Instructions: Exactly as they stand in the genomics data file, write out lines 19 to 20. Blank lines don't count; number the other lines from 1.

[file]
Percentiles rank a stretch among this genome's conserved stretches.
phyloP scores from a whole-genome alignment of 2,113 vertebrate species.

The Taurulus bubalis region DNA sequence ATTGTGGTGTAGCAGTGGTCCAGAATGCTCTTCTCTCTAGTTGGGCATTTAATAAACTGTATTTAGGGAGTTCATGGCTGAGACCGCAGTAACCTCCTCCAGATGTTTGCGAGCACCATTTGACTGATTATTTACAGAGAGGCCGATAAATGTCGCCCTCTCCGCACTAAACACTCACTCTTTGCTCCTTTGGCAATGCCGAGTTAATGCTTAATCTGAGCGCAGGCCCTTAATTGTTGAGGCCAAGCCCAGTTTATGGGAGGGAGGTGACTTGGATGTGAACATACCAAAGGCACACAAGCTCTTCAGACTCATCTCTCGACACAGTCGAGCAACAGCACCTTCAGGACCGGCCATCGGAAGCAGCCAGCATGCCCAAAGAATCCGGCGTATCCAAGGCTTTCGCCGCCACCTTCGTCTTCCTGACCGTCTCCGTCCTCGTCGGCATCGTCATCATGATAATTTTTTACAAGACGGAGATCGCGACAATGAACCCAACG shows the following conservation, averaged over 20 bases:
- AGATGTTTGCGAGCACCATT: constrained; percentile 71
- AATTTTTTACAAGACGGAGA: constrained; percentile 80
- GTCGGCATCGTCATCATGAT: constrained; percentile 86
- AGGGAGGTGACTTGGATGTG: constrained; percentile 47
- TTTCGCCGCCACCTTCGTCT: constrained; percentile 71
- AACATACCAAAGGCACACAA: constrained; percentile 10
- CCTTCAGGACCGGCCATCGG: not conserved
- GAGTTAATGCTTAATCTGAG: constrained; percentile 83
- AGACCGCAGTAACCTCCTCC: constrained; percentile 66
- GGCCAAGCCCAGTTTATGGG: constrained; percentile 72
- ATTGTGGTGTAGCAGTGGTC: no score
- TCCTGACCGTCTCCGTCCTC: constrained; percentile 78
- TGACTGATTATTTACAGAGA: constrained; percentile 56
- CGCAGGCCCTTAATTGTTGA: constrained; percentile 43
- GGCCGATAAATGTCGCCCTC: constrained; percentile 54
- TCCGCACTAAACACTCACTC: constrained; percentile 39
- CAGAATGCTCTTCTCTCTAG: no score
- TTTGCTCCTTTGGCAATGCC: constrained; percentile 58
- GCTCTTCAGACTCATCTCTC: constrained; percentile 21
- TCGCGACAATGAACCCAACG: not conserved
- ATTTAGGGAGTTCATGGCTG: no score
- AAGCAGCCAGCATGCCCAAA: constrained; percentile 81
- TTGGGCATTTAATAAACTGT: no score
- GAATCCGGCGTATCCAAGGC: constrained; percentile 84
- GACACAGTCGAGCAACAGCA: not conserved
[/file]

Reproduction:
- TCCGCACTAAACACTCACTC: constrained; percentile 39
- CAGAATGCTCTTCTCTCTAG: no score